Nigel Fletcher, 40, from Halifax, West Yorkshire, had once expected his endowment policy to cover the cost of his home. He now knows it will fall short by £12,000.
Undeterred, Nigel hopes to own his home outright within the next few years, but the logistics and warehouse manager decided to cash in his stocks and shares Individual Savings Account (ISA) that was earmarked for extra mortgage payments earlier this year as it had crashed in value due to the economic downturn. Although he is keen to save and has been overpaying his mortgage in a bid to compensate for the disastrous endowment, low interest rates are confusing his plans.
"I had intended to take out a cash ISA this year but the savings interest rates are lower than the loan interest rates," Nigel says. "I don't know what is best for these savings and future savings so that I can get the best value from them over the next seven years, until the mortgage is due to finish."
In the longer term, Nigel would like to retire early from work but needs a plan to get there.
There is no doubt that Nigel has some financial issues, thanks to poor financial advice and a run of bad luck, but things may not be as bad as they at first appear. "Like many people, he has experienced the downside of investments and been burned twice," says Adrian Lowcock of financial advice group Bestinvest. "As such, it is important to emphasise that the situation at present, especially with the endowment policy, will look bleaker. While there is still a risk that the investment may fall further in value, there is also a strong likelihood that in seven years' time it will have at least recovered some of its value."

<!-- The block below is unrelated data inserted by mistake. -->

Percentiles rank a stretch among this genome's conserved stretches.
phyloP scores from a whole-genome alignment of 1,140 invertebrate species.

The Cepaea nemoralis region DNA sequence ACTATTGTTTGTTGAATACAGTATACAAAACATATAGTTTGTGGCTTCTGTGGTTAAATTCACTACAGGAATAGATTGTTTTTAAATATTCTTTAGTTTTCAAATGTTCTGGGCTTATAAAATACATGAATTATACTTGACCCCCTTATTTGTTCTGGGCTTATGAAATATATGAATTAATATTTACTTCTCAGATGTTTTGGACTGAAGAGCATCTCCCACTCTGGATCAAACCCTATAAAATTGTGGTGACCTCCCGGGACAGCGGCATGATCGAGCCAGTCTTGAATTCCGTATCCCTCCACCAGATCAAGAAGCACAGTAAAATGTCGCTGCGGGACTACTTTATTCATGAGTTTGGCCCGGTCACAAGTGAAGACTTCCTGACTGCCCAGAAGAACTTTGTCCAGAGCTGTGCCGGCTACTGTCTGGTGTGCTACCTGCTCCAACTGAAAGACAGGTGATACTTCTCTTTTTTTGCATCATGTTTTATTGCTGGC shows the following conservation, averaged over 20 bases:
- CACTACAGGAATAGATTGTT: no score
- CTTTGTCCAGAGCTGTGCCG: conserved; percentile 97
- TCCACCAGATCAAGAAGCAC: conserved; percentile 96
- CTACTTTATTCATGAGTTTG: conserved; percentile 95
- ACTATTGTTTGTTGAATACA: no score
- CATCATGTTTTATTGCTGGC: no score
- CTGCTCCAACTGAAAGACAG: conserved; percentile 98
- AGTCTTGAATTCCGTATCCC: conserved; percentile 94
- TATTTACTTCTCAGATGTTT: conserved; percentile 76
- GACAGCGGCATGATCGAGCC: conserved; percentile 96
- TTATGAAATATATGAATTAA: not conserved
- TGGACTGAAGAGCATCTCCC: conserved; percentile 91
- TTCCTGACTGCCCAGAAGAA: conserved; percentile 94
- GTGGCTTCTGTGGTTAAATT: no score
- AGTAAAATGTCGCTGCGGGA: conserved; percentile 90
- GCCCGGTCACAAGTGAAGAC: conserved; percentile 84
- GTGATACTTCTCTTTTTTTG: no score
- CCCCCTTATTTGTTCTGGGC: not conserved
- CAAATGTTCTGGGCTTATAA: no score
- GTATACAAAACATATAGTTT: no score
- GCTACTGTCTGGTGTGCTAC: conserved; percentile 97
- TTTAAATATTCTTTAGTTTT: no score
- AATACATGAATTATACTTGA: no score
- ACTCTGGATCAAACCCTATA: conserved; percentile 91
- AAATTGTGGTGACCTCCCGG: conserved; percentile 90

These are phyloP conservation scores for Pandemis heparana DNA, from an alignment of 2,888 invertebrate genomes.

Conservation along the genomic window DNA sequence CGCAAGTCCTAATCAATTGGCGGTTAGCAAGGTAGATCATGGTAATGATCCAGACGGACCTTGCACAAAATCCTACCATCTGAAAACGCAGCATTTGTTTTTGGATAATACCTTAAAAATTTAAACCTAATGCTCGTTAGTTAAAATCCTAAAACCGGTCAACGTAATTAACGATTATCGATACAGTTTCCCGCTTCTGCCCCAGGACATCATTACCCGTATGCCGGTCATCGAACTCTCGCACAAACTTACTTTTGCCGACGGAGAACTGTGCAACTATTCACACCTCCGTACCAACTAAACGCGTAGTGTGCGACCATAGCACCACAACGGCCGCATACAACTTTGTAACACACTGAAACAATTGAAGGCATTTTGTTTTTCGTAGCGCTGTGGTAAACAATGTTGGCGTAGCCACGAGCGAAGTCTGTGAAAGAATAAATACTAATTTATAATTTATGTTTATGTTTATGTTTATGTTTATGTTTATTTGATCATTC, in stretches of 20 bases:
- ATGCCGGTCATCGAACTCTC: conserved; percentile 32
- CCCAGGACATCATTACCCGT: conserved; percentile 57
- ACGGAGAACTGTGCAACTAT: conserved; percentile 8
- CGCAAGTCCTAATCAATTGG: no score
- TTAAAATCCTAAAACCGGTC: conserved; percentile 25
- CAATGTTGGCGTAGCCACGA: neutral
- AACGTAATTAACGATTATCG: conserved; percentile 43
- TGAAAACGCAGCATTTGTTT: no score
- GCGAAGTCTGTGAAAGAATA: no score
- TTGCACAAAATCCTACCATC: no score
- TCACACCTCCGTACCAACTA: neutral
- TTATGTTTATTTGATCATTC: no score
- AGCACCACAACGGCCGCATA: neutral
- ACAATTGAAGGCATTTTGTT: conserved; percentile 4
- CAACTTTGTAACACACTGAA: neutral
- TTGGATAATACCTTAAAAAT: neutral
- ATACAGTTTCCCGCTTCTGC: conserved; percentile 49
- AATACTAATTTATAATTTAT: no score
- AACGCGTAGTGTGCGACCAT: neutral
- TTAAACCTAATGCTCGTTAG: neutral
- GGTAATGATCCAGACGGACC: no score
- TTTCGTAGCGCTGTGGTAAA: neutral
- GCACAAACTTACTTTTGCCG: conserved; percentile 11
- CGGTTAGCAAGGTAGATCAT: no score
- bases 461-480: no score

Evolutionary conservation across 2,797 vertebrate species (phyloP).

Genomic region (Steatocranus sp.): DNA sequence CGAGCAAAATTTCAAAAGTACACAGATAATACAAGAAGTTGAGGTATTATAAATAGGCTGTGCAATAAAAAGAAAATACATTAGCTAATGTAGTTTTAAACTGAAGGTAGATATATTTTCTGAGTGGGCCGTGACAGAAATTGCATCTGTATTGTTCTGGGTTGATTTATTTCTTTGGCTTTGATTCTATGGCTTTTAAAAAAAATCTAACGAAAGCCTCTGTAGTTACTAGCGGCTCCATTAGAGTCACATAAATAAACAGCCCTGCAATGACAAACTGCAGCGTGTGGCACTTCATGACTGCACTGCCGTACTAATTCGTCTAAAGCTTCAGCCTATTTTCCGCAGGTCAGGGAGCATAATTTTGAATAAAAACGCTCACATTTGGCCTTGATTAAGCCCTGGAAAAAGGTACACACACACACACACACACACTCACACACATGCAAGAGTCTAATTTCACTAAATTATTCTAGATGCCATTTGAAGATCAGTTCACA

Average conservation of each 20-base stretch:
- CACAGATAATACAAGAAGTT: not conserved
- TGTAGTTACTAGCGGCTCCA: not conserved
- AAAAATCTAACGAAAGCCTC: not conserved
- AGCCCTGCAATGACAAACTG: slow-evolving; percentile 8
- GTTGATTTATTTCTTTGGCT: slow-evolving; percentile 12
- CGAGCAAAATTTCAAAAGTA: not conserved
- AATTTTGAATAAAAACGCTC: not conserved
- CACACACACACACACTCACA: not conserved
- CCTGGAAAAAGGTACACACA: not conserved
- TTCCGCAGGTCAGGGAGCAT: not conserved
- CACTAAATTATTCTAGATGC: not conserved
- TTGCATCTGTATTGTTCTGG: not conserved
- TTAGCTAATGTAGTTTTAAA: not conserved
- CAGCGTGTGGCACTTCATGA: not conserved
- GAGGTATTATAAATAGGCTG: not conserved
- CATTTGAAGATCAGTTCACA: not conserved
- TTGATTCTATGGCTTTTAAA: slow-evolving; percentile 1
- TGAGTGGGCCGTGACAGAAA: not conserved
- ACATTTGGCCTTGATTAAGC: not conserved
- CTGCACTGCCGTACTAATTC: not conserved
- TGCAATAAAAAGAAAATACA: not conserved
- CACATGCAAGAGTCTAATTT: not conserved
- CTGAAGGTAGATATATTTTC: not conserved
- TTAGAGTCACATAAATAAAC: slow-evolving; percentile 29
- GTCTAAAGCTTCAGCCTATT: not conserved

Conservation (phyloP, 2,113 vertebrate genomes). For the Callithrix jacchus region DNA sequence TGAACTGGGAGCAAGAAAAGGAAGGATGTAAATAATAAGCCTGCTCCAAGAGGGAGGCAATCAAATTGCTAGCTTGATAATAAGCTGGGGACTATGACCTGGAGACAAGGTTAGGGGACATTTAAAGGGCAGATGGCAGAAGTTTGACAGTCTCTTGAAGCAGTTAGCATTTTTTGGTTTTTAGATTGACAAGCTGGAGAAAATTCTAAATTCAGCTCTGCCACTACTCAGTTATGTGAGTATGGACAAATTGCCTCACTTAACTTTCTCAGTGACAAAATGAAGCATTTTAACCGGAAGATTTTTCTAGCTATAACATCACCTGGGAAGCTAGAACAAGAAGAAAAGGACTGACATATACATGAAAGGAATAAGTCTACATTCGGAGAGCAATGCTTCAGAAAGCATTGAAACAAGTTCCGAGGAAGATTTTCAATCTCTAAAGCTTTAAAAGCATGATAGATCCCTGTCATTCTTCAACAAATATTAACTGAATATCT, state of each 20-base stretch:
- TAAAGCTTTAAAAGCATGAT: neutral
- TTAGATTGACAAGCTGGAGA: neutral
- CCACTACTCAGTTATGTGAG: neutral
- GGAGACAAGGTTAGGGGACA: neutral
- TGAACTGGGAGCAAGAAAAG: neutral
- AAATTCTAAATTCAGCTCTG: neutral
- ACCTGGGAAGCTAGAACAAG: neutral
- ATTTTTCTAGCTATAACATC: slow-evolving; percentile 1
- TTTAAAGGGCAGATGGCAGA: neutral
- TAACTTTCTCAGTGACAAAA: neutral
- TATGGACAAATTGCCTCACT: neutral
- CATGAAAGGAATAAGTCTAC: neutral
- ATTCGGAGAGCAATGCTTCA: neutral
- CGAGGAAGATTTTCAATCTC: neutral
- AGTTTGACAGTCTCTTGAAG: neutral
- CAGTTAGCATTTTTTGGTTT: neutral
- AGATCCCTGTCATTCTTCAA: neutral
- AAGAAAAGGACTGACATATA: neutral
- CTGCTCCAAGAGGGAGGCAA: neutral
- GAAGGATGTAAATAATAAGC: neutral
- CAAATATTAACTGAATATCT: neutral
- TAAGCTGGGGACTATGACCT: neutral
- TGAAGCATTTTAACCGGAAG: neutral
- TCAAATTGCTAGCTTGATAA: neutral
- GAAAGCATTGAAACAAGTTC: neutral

But our panel of independent financial advisers warn that Nigel will have to review his approach to savings and investments if he wants to reach his goal of a mortgage-free life by 2016.
"Nigel has found that while investments such as stocks and shares and property carry a risk that the capital value can fall, savings accounts carry a risk that the capital may not grow fast enough, and can be eroded by inflation," says Marc Ruse of financial advisers Fiducia Wealth Management. "Interest rates are very low at present but Nigel should consider using his ISA allowances each year. When higher interest rates, inflation and capital growth return, the money invested today will benefit him in the future."
Mr Ruse adds that it's a shame that Nigel cashed in his stocks and shares ISA when values were low, crystallising his losses. This kind of asset-based investment should really be considered with an eye to the medium-to long-term future – at least five years – because it gives your money a chance to recover from a downturn when things get better further down the line. If he had left his money where it was, Nigel might have found his total was far more healthy in a few years' time.
"The higher the risk, the greater the potential rewards, but the reverse is also true," Mr Ruse says. "That means that with a few more years to go before the funds are needed, now may be a good time to be taking an adventurous approach with investments, while as the end of the mortgage draws nearer, risk could be reduced and a more cautious approach taken."